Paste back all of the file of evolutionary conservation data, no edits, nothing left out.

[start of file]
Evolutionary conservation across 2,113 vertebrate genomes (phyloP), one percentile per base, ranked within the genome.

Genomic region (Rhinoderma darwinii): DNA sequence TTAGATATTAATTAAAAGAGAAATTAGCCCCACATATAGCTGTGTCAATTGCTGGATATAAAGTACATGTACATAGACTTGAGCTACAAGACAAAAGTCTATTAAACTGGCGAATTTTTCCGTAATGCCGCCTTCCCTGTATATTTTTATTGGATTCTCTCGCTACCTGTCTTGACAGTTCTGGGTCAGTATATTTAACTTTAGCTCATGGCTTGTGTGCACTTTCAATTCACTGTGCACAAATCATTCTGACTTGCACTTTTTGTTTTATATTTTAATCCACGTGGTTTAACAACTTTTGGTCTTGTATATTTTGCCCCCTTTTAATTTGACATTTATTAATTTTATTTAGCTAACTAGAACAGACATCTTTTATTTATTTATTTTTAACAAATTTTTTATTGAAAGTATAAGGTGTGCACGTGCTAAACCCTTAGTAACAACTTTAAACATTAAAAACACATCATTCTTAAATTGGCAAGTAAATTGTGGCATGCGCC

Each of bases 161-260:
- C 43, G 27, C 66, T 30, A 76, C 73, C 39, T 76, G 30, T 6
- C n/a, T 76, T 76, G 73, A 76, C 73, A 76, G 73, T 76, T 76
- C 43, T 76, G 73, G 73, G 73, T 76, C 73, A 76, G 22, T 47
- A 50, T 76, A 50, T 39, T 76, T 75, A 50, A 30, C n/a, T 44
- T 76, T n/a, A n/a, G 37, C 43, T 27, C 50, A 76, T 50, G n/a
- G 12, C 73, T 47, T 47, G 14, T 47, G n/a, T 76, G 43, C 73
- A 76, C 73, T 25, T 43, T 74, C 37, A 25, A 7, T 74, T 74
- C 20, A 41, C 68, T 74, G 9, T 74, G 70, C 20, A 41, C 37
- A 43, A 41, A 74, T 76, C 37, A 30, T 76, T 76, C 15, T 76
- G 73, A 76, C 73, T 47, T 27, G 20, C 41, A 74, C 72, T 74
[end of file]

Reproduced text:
Evolutionary conservation across 2,113 vertebrate genomes (phyloP), one percentile per base, ranked within the genome.

Genomic region (Rhinoderma darwinii): DNA sequence TTAGATATTAATTAAAAGAGAAATTAGCCCCACATATAGCTGTGTCAATTGCTGGATATAAAGTACATGTACATAGACTTGAGCTACAAGACAAAAGTCTATTAAACTGGCGAATTTTTCCGTAATGCCGCCTTCCCTGTATATTTTTATTGGATTCTCTCGCTACCTGTCTTGACAGTTCTGGGTCAGTATATTTAACTTTAGCTCATGGCTTGTGTGCACTTTCAATTCACTGTGCACAAATCATTCTGACTTGCACTTTTTGTTTTATATTTTAATCCACGTGGTTTAACAACTTTTGGTCTTGTATATTTTGCCCCCTTTTAATTTGACATTTATTAATTTTATTTAGCTAACTAGAACAGACATCTTTTATTTATTTATTTTTAACAAATTTTTTATTGAAAGTATAAGGTGTGCACGTGCTAAACCCTTAGTAACAACTTTAAACATTAAAAACACATCATTCTTAAATTGGCAAGTAAATTGTGGCATGCGCC

Each of bases 161-260:
- C 43, G 27, C 66, T 30, A 76, C 73, C 39, T 76, G 30, T 6
- C n/a, T 76, T 76, G 73, A 76, C 73, A 76, G 73, T 76, T 76
- C 43, T 76, G 73, G 73, G 73, T 76, C 73, A 76, G 22, T 47
- A 50, T 76, A 50, T 39, T 76, T 75, A 50, A 30, C n/a, T 44
- T 76, T n/a, A n/a, G 37, C 43, T 27, C 50, A 76, T 50, G n/a
- G 12, C 73, T 47, T 47, G 14, T 47, G n/a, T 76, G 43, C 73
- A 76, C 73, T 25, T 43, T 74, C 37, A 25, A 7, T 74, T 74
- C 20, A 41, C 68, T 74, G 9, T 74, G 70, C 20, A 41, C 37
- A 43, A 41, A 74, T 76, C 37, A 30, T 76, T 76, C 15, T 76
- G 73, A 76, C 73, T 47, T 27, G 20, C 41, A 74, C 72, T 74